When I bought my Skylane it came with a questionable paint scheme, but the real issue was the that leading edges of the wings and struts had paint peeling off. The previous owner said a friend borrowed it and flew through freezing rain and that was the result, so initially I planned to simply redo the leading edges and call it good enough.
My wife hated the color scheme – orange on orange just wasn’t her thing, but we use the plane for transportation, and how it looks has always been a secondary concern. As long as it was well-maintained and flew well then we were fine. As an added bonus we figured an ugly plane was the last plane to be broken into when we were traveling.
The problem is that the remaining paint just wasn’t adhering to the plane the way it should. Each flight seemed to lose a few more flakes, and flights that involved rain sometimes knocked off square inches of paint. So we asked around and got good reviews for the paint shop on the field 10 miles north of my home field, Southeast Aircraft Painting. The quote they gave us was $3,000 to fix the leading edges, or $8,900 to paint the entire plane. After thinking it through, biting the bullet and getting the complete plane painted made the most sense.
The process went cleanly – they told us it would take three weeks, and we had the plane back in three weeks. The price is a flat rate but includes everything needed to do a good job: fill work to smooth out hangar rash on one wing, dealing with some surface rust on one of the landing gear struts, and repairing the wheel fairings that were in really bad shape.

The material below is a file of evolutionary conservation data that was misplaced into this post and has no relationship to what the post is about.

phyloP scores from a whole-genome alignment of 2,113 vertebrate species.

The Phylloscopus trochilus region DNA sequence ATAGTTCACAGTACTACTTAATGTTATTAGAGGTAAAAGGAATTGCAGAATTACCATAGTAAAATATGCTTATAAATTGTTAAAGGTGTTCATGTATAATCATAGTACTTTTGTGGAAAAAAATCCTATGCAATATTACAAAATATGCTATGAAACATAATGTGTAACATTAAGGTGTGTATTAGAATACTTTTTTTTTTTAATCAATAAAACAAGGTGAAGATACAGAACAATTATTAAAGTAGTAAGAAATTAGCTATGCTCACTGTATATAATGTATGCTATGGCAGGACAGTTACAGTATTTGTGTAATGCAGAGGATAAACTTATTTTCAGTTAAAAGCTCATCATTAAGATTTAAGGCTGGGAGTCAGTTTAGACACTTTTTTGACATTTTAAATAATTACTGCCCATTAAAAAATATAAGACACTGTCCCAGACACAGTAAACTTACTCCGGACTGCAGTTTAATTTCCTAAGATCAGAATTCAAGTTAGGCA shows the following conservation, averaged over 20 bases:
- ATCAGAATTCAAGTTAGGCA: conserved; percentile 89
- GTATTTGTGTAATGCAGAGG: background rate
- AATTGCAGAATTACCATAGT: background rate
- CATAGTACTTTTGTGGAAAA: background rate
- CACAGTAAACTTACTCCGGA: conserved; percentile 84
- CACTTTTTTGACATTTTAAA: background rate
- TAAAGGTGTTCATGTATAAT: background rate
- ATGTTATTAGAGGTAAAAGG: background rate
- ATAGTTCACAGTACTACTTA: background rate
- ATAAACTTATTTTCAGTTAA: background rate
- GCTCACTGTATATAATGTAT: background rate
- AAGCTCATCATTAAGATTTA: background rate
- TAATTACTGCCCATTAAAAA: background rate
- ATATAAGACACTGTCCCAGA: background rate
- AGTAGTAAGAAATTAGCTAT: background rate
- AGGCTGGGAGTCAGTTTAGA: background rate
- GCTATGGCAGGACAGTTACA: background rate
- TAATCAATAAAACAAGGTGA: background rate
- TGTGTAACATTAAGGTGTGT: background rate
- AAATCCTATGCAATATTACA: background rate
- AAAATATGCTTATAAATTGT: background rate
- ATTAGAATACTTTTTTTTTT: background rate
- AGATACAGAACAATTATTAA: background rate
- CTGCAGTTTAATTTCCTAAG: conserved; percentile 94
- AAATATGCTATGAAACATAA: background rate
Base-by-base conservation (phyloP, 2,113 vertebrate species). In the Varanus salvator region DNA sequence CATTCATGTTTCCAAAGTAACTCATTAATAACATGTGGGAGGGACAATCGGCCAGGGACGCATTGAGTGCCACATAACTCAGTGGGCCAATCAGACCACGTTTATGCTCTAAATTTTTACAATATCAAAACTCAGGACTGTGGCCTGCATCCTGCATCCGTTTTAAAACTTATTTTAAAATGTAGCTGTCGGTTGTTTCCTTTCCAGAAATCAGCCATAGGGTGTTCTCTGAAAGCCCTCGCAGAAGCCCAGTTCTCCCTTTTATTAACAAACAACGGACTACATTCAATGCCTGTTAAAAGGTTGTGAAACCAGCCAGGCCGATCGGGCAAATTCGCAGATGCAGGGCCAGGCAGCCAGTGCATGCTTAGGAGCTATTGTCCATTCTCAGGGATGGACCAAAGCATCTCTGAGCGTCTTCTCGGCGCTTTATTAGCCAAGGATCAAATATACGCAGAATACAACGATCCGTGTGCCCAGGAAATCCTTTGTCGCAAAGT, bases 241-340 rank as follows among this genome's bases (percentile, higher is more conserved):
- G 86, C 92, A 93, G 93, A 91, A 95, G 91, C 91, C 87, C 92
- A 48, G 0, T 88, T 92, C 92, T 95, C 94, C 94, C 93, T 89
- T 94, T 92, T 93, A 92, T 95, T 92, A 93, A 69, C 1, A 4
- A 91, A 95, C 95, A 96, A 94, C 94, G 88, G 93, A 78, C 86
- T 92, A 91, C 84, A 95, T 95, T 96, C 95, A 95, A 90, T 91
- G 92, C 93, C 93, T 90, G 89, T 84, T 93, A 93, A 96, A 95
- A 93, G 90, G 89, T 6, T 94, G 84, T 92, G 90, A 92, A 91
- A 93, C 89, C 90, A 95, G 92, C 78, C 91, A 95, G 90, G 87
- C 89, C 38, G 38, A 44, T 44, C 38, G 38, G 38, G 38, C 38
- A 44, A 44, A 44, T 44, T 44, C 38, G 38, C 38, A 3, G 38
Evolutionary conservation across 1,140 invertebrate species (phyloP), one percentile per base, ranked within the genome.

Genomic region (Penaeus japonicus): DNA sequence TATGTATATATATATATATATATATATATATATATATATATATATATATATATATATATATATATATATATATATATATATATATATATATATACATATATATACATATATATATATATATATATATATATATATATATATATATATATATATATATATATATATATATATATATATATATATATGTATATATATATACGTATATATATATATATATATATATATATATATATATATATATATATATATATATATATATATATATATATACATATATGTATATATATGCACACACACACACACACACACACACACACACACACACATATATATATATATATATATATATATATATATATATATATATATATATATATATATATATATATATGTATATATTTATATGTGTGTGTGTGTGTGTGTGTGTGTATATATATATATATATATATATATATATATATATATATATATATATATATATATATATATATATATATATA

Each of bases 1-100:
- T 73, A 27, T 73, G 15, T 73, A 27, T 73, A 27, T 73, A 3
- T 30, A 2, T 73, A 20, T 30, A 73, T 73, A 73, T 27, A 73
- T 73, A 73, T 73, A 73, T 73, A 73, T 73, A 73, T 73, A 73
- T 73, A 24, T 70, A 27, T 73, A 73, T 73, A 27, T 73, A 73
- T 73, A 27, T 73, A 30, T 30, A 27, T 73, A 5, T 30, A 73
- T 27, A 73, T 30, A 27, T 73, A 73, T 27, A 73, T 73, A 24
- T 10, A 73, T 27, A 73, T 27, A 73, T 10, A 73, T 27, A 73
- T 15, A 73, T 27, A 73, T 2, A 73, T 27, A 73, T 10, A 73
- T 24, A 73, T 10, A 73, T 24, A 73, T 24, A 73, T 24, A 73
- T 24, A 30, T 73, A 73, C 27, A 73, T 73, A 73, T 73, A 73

The paint used was DuPont Nason – an automotive paint with a 200 MPH rating that the painter thought made the most sense for our use, Imron (which is another automotive paint) is available as an option, but after talking about it I didn’t think the additional cost made much sense. Our plane is always hangared except when traveling, and the paint we chose should last longer than we have the plane. The Air Tractor getting painted after ours was getting Imron, but the chemicals used in aerial spraying apparently destroy normal paint, and Imron holds up well on planes that live outside.
Any paint scheme you want is available – the painter free-hands it, and generally recommends choosing a factory color scheme as a starting point. The 2007 factory Cessna scheme is the one we chose, with colors we chose from a set of swatches:
The control surfaces were never removed from the plane, and the plane wasn’t reweighed as part of the process. What I paid for (and received) was a good paint job at a good price, by a company that’s been doing this for 35 years and has a lot of fans.
I hate that I needed to spend the money on a paint job, but I’m very happy with the results.
Southeast Aircraft painting is located at Plantation Air Park (KJYL):